Bronco Mendenhall’s return to Provo this Saturday is an intriguing event for myriad reasons as he brings his University of Virginia team to town riding a four-game winning streak.
Cougars on the air
at BYU (6-2)
Saturday, 8:15 p.m. MDT
At LaVell Edwards Stadium, Provo
Radio: KSL 1160 AM/102.7 FM
Bronco has always been a fascinating figure to me, from the first time I met him to his last press conference. For the record, I admire Mendenhall. He’s tough, creative and dedicated to his craft. He was always a great interview and I always thought he had insightful angles to write about. Immediately upon becoming head coach at BYU, he rescued the program from three straight losing seasons and made a bowl game with a 6-6 record.
There are so many memories of Mendenhall and his time in Provo, his older brother Mat (BYU defensive end) and his parents. The family has been a staple in Utah County for decades. A surfer, a Harley-Davidson motorcycle rider, and a horseman, Bronco was his own man. Still is.
I remember how he worked behind the scenes to get Kyle Van Noy admitted to BYU. Van Noy went on to win Super Bowl rings with the New England Patriots.
His emphasis on community service, to focus on issues bigger than football, was a trademark, as was his Thursday’s Heroes program to elevate those in need. His players are fiercely loyal to him because they know he expected the most out of every one of them, not just every day, but every play.
Here are my top 10 Bronco Mendenhall moments at BYU, in no particular order.
I remember when Gary Crowton hired Mendenhall from New Mexico and what happened during one of the first spring scrimmages of 2001. Normal scrimmages go about 70 to 80 plays but neither Crowton (offense) nor Mendenhall (defense) would call it quits. Crowton wanted to score and Mendenhall kept denying momentum. That scrimmage went more than 120 plays and it was one of the craziest nongame practice sessions I’ve ever covered.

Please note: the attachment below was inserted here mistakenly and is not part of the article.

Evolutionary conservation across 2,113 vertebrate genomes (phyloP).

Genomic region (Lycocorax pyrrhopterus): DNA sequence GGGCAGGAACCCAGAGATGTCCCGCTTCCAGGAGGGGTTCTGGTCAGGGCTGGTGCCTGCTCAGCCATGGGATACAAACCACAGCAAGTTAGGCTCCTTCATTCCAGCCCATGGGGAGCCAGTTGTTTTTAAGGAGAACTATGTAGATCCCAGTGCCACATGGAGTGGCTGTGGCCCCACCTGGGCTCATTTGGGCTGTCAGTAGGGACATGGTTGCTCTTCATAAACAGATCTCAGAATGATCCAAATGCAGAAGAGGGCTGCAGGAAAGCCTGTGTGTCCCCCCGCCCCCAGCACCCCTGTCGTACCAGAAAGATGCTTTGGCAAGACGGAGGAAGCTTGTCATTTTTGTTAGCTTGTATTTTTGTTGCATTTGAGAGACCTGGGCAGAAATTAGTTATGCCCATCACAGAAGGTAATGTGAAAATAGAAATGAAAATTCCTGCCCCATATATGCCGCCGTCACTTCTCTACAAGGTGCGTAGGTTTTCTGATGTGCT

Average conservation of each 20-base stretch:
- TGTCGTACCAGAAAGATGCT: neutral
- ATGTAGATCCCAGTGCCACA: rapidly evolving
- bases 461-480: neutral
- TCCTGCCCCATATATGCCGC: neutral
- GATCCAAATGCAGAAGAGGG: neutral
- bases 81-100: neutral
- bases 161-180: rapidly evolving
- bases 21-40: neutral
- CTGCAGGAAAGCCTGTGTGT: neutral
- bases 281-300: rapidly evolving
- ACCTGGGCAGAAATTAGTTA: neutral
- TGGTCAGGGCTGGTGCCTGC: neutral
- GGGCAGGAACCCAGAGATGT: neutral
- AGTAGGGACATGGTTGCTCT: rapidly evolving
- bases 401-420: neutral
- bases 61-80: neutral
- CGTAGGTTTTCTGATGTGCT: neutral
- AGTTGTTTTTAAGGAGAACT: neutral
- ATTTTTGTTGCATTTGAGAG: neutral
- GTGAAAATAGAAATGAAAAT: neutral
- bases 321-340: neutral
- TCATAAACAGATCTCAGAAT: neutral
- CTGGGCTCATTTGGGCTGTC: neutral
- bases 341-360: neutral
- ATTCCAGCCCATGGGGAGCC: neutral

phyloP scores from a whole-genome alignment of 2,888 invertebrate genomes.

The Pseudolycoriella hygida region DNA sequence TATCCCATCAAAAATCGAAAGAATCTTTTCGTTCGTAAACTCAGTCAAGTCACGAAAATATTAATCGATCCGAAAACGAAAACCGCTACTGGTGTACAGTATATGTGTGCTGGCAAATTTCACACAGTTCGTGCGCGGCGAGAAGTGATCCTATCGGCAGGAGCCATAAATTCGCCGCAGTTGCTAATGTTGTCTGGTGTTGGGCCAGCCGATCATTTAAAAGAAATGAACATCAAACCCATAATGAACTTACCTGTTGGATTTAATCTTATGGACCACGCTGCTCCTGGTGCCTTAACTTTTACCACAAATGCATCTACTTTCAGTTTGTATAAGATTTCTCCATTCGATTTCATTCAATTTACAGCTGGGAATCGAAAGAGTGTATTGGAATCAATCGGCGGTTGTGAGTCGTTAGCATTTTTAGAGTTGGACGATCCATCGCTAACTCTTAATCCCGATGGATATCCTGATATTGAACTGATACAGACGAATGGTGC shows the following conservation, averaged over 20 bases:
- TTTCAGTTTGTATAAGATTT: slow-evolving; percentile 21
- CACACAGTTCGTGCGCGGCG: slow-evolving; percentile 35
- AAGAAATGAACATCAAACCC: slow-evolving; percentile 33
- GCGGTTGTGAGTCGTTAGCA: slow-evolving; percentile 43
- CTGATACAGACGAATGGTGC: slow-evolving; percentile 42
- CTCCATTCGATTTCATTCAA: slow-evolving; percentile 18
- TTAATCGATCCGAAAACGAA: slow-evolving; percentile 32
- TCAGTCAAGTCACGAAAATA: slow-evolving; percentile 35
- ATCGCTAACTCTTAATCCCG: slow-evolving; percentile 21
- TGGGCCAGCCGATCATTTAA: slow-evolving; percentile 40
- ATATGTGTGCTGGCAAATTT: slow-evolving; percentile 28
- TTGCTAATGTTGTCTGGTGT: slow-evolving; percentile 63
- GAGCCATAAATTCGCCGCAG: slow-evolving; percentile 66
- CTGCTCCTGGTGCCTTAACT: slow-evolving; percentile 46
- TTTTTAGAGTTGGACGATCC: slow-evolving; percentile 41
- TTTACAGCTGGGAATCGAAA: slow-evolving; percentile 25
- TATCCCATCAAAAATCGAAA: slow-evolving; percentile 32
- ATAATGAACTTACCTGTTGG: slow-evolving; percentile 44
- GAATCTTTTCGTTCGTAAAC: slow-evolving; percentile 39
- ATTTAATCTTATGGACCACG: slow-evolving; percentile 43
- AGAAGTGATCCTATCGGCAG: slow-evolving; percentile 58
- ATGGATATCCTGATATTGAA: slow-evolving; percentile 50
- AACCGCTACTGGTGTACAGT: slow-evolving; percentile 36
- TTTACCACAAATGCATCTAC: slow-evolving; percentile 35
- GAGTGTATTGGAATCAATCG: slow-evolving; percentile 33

Only a Holly would wear red in December at the announcement of her husband as BYU’s head coach in 2005, but this Montana horse lover was a gem. Affable, outgoing, funny, the yin to Bronco’s yang, I found her fascinating, open, kind, genuine and not afraid to speak her mind. She opened up her home in Alpine to reporters and never put on a facade. Salt of the earth kind of woman.
Harline is still open
In his second season (2006), an 11-2 and MWC title season, the final regular-season game came down to one remarkable play with just seconds left against rival Utah in Rice-Eccles Stadium. John Beck took what seemed an eternity to run back and forth then throw across his body to a wide-open Jonny Harline in the end zone for an 11-yard TD and a 33-31 win with no time left on the clock. That play remains one of the most iconic plays and finishes in BYU history.
The following year in Provo, a No. 23-ranked BYU had Max Hall looking at fourth-and-18 deep in Cougars territory. Hall’s favorite target, Austin Collie, made a double move, a stop and go down the sidelines on Utes cornerback Brice McCain. Hall stepped out of a disintegrating pocket and found Collie for the conversion at midfield. A few plays later Harvey Unga scored to give BYU a 15-10 lead. Hall found Collie for a two-point conversion and an ultimate 17-10 victory for back-to-back wins where Collie explained later, “Magic happens.”
It was Sept. 5, 2009, the season opener in the brand new Cowboys Stadium in Arlington, Texas, when Max Hall ran off the field at halftime predicting a Cougars win. To the delight of Texas fans and Big 12 fans all over the country, No. 3 Oklahoma could not overcome Bronco’s bullyball that stymied the Sooners and took out QB Sam Bradford after a jarring blitz, a defense that featured Jan Jorgensen and Andrew Rich. BYU defeated Oklahoma 14-13 in one of the biggest wins in school history.
In 2010 in Logan, the Aggies handed BYU its fourth-straight loss (Florida State, Air Force, Nevada, USU) and the next morning I got a text from defensive coordinator Jaime Hill, informing me that Bronco had fired him. It was a gutsy move. Mendenhall then took over duties as defensive coordinator, called the plays, and beat San Diego State on the road the next week, 24-21. That team ended up 7-6 but set records in a 52-24 win over UTEP in the New Mexico Bowl.